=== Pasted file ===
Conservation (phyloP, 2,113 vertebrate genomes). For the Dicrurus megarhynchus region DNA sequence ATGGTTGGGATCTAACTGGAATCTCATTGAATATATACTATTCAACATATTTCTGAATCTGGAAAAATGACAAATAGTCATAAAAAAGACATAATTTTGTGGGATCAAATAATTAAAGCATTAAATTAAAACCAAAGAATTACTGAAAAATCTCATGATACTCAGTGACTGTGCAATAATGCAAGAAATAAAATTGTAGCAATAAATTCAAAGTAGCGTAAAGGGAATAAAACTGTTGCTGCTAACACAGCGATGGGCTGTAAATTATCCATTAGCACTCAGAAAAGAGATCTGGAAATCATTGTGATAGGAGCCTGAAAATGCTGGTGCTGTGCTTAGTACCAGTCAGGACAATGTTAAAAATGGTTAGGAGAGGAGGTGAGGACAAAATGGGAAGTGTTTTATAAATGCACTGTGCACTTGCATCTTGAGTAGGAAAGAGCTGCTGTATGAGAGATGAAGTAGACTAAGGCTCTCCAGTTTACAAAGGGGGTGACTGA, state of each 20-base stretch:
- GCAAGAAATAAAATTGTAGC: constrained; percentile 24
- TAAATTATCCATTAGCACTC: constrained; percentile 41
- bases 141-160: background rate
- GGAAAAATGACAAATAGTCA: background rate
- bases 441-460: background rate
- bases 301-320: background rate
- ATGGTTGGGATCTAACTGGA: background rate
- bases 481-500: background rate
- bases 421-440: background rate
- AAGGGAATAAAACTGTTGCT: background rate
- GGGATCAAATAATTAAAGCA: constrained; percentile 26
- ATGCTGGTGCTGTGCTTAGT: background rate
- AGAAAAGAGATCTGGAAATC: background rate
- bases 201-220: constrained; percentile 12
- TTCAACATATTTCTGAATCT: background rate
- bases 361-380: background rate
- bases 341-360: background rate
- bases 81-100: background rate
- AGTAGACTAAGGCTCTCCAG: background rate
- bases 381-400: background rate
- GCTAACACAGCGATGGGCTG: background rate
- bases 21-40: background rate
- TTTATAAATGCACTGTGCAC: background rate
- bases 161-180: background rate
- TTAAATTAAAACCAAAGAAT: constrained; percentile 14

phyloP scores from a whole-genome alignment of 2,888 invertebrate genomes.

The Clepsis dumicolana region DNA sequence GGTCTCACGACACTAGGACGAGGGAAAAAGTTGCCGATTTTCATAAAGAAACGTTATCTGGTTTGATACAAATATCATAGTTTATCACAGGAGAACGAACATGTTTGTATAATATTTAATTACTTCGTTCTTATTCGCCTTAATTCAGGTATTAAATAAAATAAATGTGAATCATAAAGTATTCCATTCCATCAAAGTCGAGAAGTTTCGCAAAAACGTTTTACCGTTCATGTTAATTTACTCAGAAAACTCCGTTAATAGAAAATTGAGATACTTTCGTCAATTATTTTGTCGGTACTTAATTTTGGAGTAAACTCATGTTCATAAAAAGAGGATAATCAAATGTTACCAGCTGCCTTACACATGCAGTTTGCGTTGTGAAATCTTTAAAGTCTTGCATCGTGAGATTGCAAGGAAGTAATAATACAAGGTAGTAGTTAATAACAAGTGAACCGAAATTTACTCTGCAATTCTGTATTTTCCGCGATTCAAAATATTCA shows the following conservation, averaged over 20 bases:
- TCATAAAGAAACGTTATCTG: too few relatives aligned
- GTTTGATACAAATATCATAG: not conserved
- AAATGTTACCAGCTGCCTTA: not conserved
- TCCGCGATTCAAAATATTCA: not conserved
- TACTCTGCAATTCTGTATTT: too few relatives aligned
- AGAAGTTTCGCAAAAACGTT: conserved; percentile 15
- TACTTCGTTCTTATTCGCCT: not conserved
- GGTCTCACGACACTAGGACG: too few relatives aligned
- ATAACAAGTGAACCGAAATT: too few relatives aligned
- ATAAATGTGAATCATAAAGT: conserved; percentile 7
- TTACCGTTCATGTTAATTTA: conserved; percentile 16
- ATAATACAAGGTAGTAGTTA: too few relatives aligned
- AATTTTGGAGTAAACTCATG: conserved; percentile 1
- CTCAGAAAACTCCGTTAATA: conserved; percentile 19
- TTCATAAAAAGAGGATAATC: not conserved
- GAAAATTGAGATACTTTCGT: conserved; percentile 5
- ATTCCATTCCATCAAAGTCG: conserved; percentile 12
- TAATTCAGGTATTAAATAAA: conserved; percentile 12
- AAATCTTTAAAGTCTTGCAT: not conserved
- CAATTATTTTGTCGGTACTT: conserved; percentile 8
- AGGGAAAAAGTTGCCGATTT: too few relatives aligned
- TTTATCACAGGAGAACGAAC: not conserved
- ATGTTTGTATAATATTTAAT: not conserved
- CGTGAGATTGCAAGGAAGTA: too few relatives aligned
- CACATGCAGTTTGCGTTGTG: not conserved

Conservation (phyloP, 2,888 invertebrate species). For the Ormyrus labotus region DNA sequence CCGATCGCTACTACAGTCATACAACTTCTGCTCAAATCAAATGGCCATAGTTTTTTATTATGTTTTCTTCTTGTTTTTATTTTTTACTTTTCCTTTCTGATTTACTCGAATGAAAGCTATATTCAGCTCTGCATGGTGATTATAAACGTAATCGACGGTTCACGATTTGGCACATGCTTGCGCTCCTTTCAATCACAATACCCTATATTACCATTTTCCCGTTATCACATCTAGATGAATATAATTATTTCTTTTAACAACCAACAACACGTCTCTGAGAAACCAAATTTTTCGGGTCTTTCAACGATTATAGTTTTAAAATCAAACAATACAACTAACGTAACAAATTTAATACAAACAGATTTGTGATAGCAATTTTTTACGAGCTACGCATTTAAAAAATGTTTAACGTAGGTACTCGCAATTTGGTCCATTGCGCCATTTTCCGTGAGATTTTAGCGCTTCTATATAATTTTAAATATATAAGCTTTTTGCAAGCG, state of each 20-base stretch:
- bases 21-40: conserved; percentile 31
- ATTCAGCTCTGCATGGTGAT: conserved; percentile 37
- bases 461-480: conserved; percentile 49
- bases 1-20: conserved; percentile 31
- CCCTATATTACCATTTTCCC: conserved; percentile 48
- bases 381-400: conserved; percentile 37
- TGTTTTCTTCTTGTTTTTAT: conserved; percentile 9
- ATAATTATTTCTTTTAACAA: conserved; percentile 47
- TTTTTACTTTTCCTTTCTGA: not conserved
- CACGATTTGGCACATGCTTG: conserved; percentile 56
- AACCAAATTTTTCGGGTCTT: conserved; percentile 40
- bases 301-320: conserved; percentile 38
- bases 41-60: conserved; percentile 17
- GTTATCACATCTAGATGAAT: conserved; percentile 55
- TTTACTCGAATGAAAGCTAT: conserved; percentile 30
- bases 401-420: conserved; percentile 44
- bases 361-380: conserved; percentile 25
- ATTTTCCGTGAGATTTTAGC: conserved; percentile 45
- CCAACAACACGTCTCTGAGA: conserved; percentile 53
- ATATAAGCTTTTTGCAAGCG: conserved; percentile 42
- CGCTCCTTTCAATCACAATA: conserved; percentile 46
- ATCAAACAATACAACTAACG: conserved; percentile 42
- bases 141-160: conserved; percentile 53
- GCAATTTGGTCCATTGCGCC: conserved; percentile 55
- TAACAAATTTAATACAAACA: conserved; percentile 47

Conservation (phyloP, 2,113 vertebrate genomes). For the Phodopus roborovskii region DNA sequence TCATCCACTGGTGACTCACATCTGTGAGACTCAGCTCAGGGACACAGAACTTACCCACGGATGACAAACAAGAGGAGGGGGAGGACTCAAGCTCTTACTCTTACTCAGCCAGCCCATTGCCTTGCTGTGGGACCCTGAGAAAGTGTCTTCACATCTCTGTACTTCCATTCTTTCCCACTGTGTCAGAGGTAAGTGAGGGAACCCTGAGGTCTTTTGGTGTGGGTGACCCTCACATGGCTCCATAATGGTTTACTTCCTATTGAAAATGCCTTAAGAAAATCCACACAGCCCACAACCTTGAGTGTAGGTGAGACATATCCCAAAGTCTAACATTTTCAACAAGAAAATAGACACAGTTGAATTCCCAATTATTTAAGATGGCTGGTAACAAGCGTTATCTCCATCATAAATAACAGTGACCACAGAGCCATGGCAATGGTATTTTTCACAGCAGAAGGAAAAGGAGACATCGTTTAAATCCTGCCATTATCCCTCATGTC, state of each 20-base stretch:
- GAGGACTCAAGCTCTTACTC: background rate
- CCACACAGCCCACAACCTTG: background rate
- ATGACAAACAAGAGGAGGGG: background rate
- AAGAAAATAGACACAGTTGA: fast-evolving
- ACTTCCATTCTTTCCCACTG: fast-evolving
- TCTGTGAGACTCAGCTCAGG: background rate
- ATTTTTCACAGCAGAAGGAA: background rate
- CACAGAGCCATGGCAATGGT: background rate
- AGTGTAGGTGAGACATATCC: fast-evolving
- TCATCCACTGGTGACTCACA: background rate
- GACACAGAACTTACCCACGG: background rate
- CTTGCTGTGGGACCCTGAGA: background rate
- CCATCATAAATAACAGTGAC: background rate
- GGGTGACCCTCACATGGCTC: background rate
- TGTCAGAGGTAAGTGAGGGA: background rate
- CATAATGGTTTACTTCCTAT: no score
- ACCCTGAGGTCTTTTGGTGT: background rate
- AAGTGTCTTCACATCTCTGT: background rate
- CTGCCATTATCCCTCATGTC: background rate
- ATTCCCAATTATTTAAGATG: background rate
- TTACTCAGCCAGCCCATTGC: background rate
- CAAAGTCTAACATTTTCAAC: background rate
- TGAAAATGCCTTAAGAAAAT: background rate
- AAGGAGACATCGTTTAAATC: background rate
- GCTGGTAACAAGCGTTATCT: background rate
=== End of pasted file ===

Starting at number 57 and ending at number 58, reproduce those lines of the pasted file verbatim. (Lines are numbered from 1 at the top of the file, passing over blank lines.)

- bases 461-480: conserved; percentile 49
- bases 1-20: conserved; percentile 31